Gov. Justice has announced changes to the management of slow-moving flood recovery program designed to help those affected by the flood of June 2016. The announcement comes on the heels of reporting that shows poor management on the part of officials in the state development office, little money spent and few flood victims getting assistance.
Justice announced Monday he is placing Gen. James Hoyer of the West Virginia National Guard in charge of the RISE program and called for a “realignment” of the state commerce department. The governor declined to comment whether department Sec. Woody Thrasher would keep his job.
The RISE program was temporarily halted earlier this year after it was discovered a contract change order for $17 million had not been properly vetted. A subsequent investigation uncovered problems within the Commerce Department and the RISE program, which has $150 million to work with from the U.S. Department of Housing and Urban Development.
During a news conference, Justice stated that, as owner of The Greenbrier, he helped many families affected by the flood and, now, as governor has identified problems with the RISE program. He said, moving forward, the program will move at “light speed.”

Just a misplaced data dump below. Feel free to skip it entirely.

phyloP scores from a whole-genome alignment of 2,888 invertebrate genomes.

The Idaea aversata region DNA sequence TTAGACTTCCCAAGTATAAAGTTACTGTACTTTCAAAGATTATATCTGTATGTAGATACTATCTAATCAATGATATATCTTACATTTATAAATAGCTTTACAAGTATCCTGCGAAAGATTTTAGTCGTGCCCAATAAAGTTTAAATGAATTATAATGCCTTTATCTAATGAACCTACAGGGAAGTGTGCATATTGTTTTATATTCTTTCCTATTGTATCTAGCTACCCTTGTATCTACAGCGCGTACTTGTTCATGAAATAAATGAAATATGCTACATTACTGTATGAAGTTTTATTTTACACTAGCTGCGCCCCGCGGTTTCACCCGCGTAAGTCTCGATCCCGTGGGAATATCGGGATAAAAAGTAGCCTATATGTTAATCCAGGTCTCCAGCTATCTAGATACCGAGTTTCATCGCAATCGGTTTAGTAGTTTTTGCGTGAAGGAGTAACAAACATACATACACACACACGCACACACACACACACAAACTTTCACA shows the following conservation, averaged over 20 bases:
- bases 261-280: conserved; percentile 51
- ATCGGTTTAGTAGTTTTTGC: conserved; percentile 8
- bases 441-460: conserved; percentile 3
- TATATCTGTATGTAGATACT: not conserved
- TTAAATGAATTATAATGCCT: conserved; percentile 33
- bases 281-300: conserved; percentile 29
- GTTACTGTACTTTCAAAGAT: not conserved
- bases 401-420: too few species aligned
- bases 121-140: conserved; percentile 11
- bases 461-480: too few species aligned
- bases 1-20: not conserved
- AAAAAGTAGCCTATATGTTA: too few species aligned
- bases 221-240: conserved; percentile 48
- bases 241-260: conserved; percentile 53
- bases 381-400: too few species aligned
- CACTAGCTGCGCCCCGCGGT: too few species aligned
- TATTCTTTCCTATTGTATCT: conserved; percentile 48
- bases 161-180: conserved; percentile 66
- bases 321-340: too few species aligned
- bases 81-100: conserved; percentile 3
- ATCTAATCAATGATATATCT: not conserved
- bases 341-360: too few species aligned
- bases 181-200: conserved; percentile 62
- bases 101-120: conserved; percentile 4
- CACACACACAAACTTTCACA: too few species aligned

“I’ve done my job. I’ve saved you money. I have rekindled the situation,” Justice said Monday. “I have absolutely, now, uncovered things we are going to fix. I’ve done what I am supposed to do.”
Gen. Hoyer said, in taking over management of the program, the next step will be to identify the number of familes and homes in need of support through the progam.
"I got the direct look from him and I know what he wants done," Hoyer said of his appointment from Justice to take over the program.
Justice also acknowledged the inaccuracy of a November 2017 news release from the state Department of Commerce that quoted Sec. Thrasher as stating that some-1,100 flood victims had received assistance through RISE.
Following the news conference, Justice issued a release stating that a “realignment” at the commerce department is underway and “there will be terminations.”
The Associated Press contributed to this report.